# Terence Tao has solved the Erdős discrepancy problem!

Terence Tao has just uploaded a preprint to the arXiv with a claimed proof of the Erdős discrepancy problem.

Here’s his abstract to the paper, which is titled “The Erdős discrepancy problem”.

We show that for any sequence $f: {\bf N} \to \{-1,+1\}$ taking values in $\{-1,+1\}$, the discrepancy $$\sup_{n,d \in {\bf N}} \left|\sum_{j=1}^n f(jd)\right|$$ of $f$ is infinite. This answers a question of Erdős. In fact the argument also applies to sequences $f$ taking values in the unit sphere of a real or complex Hilbert space.

The argument uses three ingredients. The first is a Fourier-analytic reduction, obtained as part of the Polymath5 project on this problem, which reduces the problem to the case when $f$ is replaced by a (stochastic) completely multiplicative function ${\bf g}$. The second is a logarithmically averaged version of the Elliott conjecture, established recently by the author, which effectively reduces to the case when ${\bf g}$ usually pretends to be a modulated Dirichlet character. The final ingredient is (an extension of) a further argument obtained by the Polymath5 project which shows unbounded discrepancy in this case.

As Terence mentioned in the abstract, his proof builds on the work of the collaborative Polymath5 project, which took place on Timothy Gowers’s blog.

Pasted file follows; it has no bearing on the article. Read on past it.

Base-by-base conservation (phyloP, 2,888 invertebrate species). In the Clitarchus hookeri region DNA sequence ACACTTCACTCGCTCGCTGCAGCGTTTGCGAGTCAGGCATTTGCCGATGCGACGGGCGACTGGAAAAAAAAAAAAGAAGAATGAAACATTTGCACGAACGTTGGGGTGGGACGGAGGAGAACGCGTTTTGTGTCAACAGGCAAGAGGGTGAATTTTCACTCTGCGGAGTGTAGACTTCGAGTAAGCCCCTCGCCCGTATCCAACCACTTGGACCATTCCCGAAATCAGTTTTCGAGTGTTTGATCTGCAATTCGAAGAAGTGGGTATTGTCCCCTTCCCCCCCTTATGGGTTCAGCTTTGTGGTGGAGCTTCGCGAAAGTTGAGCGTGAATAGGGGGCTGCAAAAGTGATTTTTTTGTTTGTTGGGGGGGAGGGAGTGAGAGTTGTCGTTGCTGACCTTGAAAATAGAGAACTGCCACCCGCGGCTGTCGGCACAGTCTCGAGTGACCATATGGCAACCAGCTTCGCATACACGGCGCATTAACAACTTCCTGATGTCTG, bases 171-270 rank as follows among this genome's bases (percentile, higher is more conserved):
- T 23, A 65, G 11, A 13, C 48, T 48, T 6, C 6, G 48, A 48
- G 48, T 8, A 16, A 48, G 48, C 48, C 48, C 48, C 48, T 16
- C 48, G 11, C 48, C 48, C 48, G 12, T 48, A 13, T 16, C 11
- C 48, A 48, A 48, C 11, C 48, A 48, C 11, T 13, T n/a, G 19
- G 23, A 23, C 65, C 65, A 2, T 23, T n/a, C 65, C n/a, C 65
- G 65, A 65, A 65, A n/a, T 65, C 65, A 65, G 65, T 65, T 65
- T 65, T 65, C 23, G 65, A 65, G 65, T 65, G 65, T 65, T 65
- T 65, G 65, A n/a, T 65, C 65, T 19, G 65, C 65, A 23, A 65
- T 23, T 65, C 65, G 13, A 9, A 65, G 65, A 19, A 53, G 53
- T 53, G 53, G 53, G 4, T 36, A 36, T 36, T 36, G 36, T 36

We last talked about this problem in February 2014, when Boris Konev and Alexei Lisitsa made the news with an attack through the SAT problem (that post contains a good video by James Grime explaining the problem, by the way). Tao refers to this work in an example, which seems to have guided his thinking about the proof.

The comments field on Tao’s arXiv submission mentions that he’s submitted it to the newly-created arXiv overlay journal Discrete Analysis, which was only announced last week. What a coup for open access mathematics!

The Erdős discrepancy problem by Terence Tao, on the arXiv

The Erdos discrepancy problem via the Elliott conjecture on Tao’s blog a week ago, which seems to have been the big breakthrough.

Explanation and notes on the Erdős discrepancy problem, on the Polymath wiki.